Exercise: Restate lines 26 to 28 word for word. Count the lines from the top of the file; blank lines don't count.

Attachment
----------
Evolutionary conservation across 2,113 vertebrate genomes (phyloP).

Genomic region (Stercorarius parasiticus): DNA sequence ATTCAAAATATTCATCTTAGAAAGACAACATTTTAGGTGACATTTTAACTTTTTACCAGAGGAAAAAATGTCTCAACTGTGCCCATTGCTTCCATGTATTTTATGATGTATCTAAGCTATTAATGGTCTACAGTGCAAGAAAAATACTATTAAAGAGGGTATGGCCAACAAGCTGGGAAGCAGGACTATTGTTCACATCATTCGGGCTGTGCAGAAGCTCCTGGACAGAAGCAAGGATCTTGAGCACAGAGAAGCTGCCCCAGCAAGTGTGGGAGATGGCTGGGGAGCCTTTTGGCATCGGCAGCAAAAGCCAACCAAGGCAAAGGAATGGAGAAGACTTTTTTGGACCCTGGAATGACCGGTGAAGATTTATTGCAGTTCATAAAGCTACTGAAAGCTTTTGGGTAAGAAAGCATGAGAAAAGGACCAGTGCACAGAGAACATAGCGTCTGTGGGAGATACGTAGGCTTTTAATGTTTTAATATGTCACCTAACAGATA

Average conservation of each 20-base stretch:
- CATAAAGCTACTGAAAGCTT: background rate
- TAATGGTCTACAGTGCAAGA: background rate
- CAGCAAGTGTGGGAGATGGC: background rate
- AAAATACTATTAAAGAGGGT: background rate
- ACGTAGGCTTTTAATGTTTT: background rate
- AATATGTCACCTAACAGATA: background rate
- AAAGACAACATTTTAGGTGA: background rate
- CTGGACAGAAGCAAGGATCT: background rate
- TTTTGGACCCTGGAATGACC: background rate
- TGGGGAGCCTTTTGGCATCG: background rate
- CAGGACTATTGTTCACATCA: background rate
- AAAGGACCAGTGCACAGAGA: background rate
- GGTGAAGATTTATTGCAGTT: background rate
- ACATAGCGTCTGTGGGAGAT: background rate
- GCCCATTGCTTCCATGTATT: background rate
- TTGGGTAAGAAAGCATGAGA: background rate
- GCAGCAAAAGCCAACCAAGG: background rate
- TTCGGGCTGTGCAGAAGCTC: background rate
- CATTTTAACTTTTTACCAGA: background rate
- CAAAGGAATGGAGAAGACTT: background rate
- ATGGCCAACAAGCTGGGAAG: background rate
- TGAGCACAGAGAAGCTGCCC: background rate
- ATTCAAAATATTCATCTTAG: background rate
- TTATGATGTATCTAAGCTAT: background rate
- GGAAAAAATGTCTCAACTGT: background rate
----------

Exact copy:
- ATTCAAAATATTCATCTTAG: background rate
- TTATGATGTATCTAAGCTAT: background rate
- GGAAAAAATGTCTCAACTGT: background rate